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Classification of musical genres using hidden Markov models

Dalin-Volsing, Sebastian (2017) MASM01 20171
Mathematical Statistics
Abstract
The music content online is expanding fast, and music streaming services are in need for algorithms that sort new music. Sorting music by their characteristics often comes down to considering the genre of the music. Numerous studies have been made on automatic classification of audio files using spectral analysis and machine learning methods. However, many of the completed studies have been unrealistic in terms of usefulness in real settings, choosing genres that are very dissimilar. The aim of this master’s thesis is to try a more realistic scenario, with genres of which the border between them is uncertain, such as Pop and R&B. Mel-frequency cepstral coefficients (MFCCs) were extracted from audio files and used as a multidimensional Gaussian... (More)
The music content online is expanding fast, and music streaming services are in need for algorithms that sort new music. Sorting music by their characteristics often comes down to considering the genre of the music. Numerous studies have been made on automatic classification of audio files using spectral analysis and machine learning methods. However, many of the completed studies have been unrealistic in terms of usefulness in real settings, choosing genres that are very dissimilar. The aim of this master’s thesis is to try a more realistic scenario, with genres of which the border between them is uncertain, such as Pop and R&B. Mel-frequency cepstral coefficients (MFCCs) were extracted from audio files and used as a multidimensional Gaussian input to a hidden Markov model (HMM) to classify the four genres Pop, Jazz, Classical and R&B. An alternative method is tested, using a more theoretical approach of music characteristics to improve classification. The maximum total accuracy obtained when tested on an external test set was 0.742 for audio data, and 0.540 for theoretical data, implying that a combination of the two methods will not result in an increase of accuracy. Different methods of evaluation and possible alternative approaches are discussed. (Less)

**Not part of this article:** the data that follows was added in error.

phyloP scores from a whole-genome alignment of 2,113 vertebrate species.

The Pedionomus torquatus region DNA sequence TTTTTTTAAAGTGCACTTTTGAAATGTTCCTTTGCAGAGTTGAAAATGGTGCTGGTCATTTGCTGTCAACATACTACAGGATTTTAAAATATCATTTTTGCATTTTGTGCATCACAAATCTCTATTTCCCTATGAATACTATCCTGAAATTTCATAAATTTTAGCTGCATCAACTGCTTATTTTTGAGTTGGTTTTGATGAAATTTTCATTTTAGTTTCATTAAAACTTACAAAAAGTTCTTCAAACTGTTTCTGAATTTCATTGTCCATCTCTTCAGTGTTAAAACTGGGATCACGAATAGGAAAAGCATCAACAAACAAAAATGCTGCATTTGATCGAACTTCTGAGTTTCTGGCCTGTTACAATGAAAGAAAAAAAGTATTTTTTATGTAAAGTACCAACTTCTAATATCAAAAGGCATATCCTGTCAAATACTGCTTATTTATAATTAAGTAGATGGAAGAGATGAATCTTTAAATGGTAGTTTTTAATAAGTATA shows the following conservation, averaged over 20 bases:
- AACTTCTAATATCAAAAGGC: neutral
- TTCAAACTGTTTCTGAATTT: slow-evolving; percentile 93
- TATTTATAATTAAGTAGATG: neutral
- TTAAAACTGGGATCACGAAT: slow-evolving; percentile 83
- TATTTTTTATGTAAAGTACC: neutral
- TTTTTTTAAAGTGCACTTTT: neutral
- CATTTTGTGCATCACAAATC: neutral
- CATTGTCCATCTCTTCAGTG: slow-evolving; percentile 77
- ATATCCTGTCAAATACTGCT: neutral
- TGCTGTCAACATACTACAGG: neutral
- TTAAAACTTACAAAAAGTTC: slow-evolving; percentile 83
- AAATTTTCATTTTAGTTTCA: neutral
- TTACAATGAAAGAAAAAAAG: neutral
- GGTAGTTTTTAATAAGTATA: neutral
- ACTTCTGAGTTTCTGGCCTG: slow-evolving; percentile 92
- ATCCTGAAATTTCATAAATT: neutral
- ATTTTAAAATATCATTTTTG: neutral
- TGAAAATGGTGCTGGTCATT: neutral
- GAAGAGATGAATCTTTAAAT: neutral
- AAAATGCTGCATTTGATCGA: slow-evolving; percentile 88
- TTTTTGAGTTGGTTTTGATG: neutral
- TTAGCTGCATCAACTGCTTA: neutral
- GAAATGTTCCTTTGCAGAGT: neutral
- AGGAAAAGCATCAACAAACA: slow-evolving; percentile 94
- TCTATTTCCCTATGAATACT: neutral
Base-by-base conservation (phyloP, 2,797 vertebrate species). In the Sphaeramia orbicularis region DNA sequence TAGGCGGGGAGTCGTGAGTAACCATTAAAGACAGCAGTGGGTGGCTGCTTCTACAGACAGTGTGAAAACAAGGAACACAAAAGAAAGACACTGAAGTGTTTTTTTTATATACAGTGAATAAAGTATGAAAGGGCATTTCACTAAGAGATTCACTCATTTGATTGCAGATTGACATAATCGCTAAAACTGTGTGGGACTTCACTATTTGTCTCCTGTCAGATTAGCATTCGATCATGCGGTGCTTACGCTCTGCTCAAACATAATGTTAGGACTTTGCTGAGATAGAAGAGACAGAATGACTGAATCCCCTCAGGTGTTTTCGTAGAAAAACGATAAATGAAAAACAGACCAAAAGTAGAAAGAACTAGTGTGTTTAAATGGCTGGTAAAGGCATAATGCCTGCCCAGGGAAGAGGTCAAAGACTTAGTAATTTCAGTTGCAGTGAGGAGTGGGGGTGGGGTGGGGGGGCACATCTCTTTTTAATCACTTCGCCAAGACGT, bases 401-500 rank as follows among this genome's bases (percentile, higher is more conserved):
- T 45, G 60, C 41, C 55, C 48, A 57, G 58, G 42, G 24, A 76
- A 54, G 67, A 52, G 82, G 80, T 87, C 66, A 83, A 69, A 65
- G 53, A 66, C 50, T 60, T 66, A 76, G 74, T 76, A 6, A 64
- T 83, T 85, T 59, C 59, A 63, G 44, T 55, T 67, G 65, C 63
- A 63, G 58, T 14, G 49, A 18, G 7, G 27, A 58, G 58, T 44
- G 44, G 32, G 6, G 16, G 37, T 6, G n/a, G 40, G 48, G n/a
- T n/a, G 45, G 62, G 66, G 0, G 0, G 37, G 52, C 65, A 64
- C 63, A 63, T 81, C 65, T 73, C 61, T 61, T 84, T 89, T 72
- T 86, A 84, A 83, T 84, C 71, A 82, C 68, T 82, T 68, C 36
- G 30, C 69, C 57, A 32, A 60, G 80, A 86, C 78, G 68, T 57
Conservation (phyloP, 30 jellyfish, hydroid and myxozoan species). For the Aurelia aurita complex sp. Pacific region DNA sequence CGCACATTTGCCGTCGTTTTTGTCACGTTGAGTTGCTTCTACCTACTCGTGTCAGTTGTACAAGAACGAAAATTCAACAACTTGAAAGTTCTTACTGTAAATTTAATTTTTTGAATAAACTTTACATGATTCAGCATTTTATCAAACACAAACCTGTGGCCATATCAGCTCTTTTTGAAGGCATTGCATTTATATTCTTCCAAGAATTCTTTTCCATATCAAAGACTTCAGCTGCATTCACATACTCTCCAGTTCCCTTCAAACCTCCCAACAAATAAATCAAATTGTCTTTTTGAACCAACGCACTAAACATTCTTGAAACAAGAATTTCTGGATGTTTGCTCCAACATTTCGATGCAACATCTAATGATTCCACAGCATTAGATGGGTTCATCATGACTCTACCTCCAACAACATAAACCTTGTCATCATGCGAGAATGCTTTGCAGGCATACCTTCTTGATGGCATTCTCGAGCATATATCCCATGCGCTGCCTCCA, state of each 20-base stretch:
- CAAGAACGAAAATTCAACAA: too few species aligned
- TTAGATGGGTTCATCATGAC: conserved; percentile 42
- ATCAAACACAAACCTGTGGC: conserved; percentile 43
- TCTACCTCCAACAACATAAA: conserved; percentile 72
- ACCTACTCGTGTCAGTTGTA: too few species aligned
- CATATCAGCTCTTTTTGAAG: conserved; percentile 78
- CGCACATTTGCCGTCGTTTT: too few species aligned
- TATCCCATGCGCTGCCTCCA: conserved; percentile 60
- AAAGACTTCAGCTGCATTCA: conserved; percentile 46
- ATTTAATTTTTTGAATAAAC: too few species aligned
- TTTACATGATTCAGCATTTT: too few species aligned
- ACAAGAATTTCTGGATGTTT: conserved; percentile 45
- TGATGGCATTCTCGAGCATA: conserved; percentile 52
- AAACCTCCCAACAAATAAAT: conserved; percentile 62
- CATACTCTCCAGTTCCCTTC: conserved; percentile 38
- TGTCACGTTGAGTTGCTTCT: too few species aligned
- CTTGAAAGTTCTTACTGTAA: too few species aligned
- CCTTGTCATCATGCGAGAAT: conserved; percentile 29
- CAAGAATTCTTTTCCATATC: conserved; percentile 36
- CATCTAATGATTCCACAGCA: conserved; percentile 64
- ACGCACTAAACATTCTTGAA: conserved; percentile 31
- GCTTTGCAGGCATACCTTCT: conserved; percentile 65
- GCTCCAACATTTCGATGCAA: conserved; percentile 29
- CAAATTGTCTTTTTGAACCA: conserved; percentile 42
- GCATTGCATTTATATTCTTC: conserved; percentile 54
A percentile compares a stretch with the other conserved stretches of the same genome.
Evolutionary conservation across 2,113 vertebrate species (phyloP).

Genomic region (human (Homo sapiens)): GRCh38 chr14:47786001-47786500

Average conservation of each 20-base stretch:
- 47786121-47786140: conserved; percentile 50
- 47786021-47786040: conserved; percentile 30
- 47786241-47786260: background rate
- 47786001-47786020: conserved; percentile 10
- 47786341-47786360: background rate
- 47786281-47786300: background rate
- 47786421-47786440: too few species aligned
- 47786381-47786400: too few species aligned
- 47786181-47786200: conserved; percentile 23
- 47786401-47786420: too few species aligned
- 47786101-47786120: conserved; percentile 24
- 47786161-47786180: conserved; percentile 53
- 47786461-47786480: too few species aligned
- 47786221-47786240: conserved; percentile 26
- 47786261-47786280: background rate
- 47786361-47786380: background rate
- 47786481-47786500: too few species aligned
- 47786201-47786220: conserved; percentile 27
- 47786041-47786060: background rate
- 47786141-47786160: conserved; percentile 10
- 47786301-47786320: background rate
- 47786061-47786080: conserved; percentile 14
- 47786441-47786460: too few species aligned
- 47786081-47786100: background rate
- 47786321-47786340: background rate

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author
Dalin-Volsing, Sebastian
supervisor
organization
course
MASM01 20171
year
type
H2 - Master's Degree (Two Years)
subject
keywords
Machine Learning, Genre classification, HMM, MFCC
language
English
id
8912380
date added to LUP
2017-06-08 09:21:40
date last changed
2017-06-08 09:21:40
@misc{8912380,
  abstract     = {The music content online is expanding fast, and music streaming services are in need for algorithms that sort new music. Sorting music by their characteristics often comes down to considering the genre of the music. Numerous studies have been made on automatic classification of audio files using spectral analysis and machine learning methods. However, many of the completed studies have been unrealistic in terms of usefulness in real settings, choosing genres that are very dissimilar. The aim of this master’s thesis is to try a more realistic scenario, with genres of which the border between them is uncertain, such as Pop and R&B. Mel-frequency cepstral coefficients (MFCCs) were extracted from audio files and used as a multidimensional Gaussian input to a hidden Markov model (HMM) to classify the four genres Pop, Jazz, Classical and R&B. An alternative method is tested, using a more theoretical approach of music characteristics to improve classification. The maximum total accuracy obtained when tested on an external test set was 0.742 for audio data, and 0.540 for theoretical data, implying that a combination of the two methods will not result in an increase of accuracy. Different methods of evaluation and possible alternative approaches are discussed.},
  author       = {Dalin-Volsing, Sebastian},
  keyword      = {Machine Learning,Genre classification,HMM,MFCC},
  language     = {eng},
  note         = {Student Paper},
  title        = {Classification of musical genres using hidden Markov models},
  year         = {2017},
}